By Lynda Williams, Senior medwireNews Reporter
Dental assessment of young adults in Brazil has linked posterior restoration of cavities to an increased risk for gingival bleeding and dental calculus.
The study included 720 individuals born in 1982 in Pelotas who underwent a dental examination aged 24 years, explain Flávio Fernando Demarco (Federal University of Pelotas, Brazil) and co-authors.
The majority (69.9%) of participants had at least one restoration in their posterior teeth, with 15.2% of posterior teeth having at least one cavity without proximal involvement (class I) and 3.6% at least one cavity with proximal involvement (class II).
In addition, 37.5% of participants experienced gingival bleeding, affecting 6.1% of teeth, while 22.0% of teeth showed dental calculus.
Multivariate analysis showed that gingival bleeding was significantly predicted by the proportion of decayed teeth, with participants in the highest tertile (≥5 teeth) 2.46 times more likely to have bleeding than those in the lowest tertile (0–1 teeth).
And compared with teeth without any restorations, teeth with class I orII cavities were 1.51 and 1.76 times more likely to show gingival bleeding, the researchers report in the Journal of Clinical Periodontology.
Dental calculus was significantly predicted by socioeconomic trajectory from birth and mother’s education level at birth, as well as smoking at age 23 years (odds ratio [OR]=2.04).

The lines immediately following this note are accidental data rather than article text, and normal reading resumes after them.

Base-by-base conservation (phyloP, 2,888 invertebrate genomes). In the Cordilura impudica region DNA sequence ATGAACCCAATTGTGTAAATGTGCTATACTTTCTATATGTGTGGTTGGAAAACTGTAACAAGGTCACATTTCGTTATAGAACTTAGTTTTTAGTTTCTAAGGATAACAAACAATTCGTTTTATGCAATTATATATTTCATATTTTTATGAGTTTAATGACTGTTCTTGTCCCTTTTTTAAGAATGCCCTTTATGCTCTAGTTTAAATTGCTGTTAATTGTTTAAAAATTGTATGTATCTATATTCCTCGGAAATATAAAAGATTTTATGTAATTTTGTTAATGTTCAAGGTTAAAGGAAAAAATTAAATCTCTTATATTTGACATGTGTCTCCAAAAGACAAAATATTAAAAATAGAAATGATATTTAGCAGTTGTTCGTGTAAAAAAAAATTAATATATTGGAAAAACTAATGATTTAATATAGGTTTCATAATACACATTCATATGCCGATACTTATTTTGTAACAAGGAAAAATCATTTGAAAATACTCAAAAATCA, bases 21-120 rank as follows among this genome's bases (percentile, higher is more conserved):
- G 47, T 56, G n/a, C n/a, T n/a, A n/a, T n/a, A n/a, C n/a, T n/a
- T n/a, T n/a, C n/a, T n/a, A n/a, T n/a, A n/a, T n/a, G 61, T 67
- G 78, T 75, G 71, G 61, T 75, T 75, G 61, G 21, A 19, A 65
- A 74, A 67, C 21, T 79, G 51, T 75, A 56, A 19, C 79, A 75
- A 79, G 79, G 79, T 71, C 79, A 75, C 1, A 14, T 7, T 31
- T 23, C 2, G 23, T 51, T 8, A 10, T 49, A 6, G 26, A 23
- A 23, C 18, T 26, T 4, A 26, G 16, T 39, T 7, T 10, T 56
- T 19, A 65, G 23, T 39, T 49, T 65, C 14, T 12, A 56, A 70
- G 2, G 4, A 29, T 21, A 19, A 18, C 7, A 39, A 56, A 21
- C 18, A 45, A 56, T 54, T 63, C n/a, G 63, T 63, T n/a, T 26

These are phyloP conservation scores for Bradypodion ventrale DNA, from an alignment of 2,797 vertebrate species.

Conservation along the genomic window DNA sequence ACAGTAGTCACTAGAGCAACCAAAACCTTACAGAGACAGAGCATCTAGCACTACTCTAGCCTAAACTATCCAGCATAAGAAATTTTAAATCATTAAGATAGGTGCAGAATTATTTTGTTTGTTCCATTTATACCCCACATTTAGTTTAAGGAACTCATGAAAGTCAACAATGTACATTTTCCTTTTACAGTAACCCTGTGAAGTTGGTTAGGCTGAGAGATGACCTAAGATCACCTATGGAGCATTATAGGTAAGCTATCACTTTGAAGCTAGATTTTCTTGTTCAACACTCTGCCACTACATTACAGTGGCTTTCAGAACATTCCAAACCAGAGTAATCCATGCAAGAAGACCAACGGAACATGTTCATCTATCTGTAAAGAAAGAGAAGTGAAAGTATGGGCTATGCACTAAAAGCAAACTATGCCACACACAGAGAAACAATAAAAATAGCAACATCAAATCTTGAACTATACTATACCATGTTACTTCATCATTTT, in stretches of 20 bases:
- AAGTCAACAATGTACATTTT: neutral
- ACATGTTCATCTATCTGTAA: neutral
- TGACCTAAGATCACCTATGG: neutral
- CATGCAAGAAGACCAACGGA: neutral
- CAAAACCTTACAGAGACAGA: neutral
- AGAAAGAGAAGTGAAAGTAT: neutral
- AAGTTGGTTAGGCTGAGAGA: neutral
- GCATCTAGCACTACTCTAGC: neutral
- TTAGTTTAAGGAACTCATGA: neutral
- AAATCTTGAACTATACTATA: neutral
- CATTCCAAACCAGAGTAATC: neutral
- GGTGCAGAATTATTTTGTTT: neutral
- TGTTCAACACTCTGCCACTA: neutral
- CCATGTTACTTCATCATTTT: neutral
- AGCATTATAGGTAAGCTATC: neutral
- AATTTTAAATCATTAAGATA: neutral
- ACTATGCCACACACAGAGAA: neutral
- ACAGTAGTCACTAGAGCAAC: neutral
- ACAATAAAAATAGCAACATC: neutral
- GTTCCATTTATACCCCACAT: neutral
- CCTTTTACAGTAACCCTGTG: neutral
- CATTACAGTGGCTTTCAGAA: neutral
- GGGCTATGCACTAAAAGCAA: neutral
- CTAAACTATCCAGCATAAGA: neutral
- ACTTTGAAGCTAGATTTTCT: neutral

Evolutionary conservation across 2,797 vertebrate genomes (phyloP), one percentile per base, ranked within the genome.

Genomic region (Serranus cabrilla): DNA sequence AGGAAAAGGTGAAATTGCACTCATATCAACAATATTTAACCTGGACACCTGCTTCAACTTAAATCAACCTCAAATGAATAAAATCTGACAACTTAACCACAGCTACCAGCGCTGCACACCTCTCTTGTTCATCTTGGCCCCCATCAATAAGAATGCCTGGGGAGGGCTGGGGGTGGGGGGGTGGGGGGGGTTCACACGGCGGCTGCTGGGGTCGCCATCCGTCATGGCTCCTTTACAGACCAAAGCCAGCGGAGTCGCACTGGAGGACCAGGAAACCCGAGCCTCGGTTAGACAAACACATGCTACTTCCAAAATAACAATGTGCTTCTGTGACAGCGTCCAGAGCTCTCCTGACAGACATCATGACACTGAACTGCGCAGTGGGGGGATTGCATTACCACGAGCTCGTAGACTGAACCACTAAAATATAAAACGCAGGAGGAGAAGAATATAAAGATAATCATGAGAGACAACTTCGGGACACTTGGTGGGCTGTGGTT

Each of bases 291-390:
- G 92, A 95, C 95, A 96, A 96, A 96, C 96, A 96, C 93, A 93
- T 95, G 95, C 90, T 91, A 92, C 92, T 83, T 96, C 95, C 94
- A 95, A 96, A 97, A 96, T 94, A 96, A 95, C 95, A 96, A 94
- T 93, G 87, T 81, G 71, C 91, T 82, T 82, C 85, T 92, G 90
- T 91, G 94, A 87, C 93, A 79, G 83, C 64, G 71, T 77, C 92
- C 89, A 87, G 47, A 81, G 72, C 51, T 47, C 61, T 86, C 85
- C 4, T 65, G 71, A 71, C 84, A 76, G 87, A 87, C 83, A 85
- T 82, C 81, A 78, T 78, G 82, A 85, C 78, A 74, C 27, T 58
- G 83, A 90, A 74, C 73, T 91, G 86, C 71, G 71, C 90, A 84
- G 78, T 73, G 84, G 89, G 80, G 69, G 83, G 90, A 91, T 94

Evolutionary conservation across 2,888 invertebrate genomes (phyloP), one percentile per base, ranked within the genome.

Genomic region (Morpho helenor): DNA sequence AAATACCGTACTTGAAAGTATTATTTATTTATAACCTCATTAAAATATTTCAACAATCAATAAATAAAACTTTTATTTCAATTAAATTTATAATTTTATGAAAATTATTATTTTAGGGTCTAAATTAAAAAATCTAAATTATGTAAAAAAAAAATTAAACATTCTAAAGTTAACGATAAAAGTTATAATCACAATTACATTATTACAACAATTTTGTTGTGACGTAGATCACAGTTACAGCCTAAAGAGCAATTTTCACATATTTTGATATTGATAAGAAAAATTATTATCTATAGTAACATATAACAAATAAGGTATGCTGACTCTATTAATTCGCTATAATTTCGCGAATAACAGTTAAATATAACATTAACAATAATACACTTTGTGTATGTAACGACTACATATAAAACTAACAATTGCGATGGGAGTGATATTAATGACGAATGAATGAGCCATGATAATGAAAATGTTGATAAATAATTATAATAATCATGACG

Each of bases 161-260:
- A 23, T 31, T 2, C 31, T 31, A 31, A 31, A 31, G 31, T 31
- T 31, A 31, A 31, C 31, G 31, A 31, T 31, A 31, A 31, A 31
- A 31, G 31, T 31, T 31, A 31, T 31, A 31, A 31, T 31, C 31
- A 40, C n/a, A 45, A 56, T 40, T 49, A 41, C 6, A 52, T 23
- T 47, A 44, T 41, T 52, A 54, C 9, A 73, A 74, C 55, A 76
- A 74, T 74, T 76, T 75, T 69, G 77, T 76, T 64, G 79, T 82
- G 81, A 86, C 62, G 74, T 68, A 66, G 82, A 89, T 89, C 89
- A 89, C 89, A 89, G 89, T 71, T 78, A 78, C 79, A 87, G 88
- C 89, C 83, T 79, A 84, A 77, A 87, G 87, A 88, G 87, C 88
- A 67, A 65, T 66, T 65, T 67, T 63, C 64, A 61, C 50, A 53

Moreover, dental calculus was significantly associated with number of decayed teeth (odds ratio [OR]=1.33 and 2.30 for second and third vs first tertile, respectively), and on a per tooth basis, the presence of class I and class II cavities (OR=1.36 and 1.80, respectively).
“The worst periodontal conditions could be the result of poor hygiene maintenance, which ultimately may lead to dental caries and consequent placement of restorations,” explain Demarco et al.
However, when this inverse hypothesis was tested, the magnitude of impact of gingival bleeding and dental calculus on the presence of restorations was significantly lower than the impact of restorations on these markers of periodontal health, the researchers say.
Similarly, while poor periodontal conditions may be associated with increasing numbers of dental caries, the impact of posterior restorations on bleeding and calculus continued after adjusting for this relationship.
They therefore conclude that their results demonstrate “ that the presence of direct posterior restorations, especially those with proximal involvement, is associated with increased gingival bleeding and dental calculus accumulation.”
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